IP law probe MPs hunt for smoking gun, find plenty of smoke

The IPO whodunnit continues

Who is pulling the levers behind the IPO?

Some of the most interesting contributions came from the floor.

One was an insight into how policy-making within the IPO was driven. Hubert Best, a lawyer and expert on Nordic extended collective licensing, said he’d been invited to explain it to the IPO, who clearly wanted to implement it in the UK. He had patiently explained that collective licensing - the act of putting an organisation in charge of collecting royalties on behalf of artists - as the IPO wanted it could not work within the Berne Convention for the Protection of Literary and Artistic Works.

“Now somebody has told those very nice people at the IPO that ‘This is the answer that has to be provided'. I was left asking myself – I wonder where that decision comes from?” he wondered out loud.

Ian Moss, formerly of the Growth Unit at the Treasury, put in an economic perspective that’s worth quoting at length because it provides so much of the wider context that is usually absent.

“At times they are mixing up what is good fiscally and what is good economically,” said Moss. “If you are looking at public spending you want to pay as little as possible for all the things you buy, and the easiest thing to do is make things free.”

The new stealth policy, he explained, applied that logic to the technology sector by making its inputs free.

“Unfortunately for the whole of the economy that isn’t a good thing – because for the things we value, there aren’t enough of them made.”

It’s a worthwhile point. If the new strategy wasn’t so stealthy, we’d be having a public debate about whether the economy as a whole should take a hit just so that one stroppy corner of the technology sector should get a leg-up.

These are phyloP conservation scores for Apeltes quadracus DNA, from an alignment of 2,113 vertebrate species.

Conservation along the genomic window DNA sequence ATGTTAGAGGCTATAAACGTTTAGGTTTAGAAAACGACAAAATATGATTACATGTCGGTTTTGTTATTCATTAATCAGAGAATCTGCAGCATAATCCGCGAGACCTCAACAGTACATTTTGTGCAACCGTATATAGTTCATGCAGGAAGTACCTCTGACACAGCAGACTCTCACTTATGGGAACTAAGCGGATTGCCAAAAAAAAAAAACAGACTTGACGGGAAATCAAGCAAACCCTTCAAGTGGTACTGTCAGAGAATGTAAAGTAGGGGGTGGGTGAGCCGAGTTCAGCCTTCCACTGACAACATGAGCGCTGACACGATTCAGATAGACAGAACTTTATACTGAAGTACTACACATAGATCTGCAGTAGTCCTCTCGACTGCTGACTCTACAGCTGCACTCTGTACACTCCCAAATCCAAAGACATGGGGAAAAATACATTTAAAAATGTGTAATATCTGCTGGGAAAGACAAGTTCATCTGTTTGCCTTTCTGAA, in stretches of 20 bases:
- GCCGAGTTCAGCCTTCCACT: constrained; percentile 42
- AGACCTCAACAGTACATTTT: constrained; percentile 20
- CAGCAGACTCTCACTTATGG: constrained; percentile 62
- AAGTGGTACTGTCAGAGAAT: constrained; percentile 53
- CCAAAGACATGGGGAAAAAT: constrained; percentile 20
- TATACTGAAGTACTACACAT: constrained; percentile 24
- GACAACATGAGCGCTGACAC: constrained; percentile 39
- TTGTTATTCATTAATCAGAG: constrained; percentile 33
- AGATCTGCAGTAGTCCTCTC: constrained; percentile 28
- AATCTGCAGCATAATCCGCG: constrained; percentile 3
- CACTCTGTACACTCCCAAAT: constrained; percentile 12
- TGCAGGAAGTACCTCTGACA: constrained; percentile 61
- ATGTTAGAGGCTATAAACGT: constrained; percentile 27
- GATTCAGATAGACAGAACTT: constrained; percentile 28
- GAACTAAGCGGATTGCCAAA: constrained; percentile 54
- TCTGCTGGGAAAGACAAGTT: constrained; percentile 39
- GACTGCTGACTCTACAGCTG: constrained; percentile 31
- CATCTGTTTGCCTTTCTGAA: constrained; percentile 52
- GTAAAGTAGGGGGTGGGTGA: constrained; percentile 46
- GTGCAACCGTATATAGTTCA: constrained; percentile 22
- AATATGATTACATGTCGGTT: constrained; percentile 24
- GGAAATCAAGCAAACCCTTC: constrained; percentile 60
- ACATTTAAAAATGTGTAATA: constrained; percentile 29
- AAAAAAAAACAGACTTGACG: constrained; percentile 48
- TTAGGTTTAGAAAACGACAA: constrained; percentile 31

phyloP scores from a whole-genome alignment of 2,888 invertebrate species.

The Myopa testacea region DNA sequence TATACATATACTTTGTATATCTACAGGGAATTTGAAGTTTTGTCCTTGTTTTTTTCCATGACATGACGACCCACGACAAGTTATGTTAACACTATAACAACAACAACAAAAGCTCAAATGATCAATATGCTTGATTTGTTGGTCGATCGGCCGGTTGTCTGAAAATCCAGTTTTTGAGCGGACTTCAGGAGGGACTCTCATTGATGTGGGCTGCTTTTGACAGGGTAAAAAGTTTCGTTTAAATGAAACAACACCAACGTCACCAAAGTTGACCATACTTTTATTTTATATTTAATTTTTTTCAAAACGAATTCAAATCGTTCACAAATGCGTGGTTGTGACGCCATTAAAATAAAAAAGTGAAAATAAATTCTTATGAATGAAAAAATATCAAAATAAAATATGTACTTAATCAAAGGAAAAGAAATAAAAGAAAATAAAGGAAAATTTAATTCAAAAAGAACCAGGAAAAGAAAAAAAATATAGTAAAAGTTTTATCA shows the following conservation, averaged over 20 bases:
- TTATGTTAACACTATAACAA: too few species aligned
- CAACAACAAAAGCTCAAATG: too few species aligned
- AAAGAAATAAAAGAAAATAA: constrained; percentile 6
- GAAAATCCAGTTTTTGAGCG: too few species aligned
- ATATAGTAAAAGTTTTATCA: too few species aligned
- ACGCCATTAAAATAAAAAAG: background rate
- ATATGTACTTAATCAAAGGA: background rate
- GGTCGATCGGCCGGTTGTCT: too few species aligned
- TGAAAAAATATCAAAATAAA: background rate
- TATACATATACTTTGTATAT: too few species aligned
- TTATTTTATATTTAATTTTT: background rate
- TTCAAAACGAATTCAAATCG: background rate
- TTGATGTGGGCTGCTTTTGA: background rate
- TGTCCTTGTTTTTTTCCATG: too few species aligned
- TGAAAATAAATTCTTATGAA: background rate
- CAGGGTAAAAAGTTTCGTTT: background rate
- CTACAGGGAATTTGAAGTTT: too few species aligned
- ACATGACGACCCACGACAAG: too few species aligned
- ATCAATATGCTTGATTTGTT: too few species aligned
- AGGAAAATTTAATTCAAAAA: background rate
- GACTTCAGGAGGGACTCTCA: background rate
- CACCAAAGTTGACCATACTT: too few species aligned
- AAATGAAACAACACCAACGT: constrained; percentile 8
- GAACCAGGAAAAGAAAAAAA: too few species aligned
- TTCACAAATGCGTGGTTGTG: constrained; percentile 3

And remember that much of the technology sector, including the likes of Apple and Microsoft, respects rights and works with rights-holders. Apple created new content markets where internet "experts" had said it would never succeed.

Moss had another observation about The Great Leap Forward. The IP debate advanced by radicals and reformers didn’t focus on economic incentives, but was about accessing stuff that had already been made. It looked at stocks, not flows.

“[It] is one thing asking ‘How do we ensure optimal access to the stock of content?', [it is another to ask] 'How do we ensure an optimal flow of new content?'. So far all the discussion is about the stock, and none from the IPO in policy areas is about the flow.

“Which means us utilising the rights we own now in new technology areas in the future: the cloud, for example.

“In most circumstances, we can look at past performance as a good indicator of future performance. If we’ve been pretty good at creating in the past, then that’s probably the thing we should stick with in the future.”

The inquiry continues today at 3pm BST, with the Intellectual Property Office’s head John Alty as sole witness. It won’t be the last session, we understand. ®

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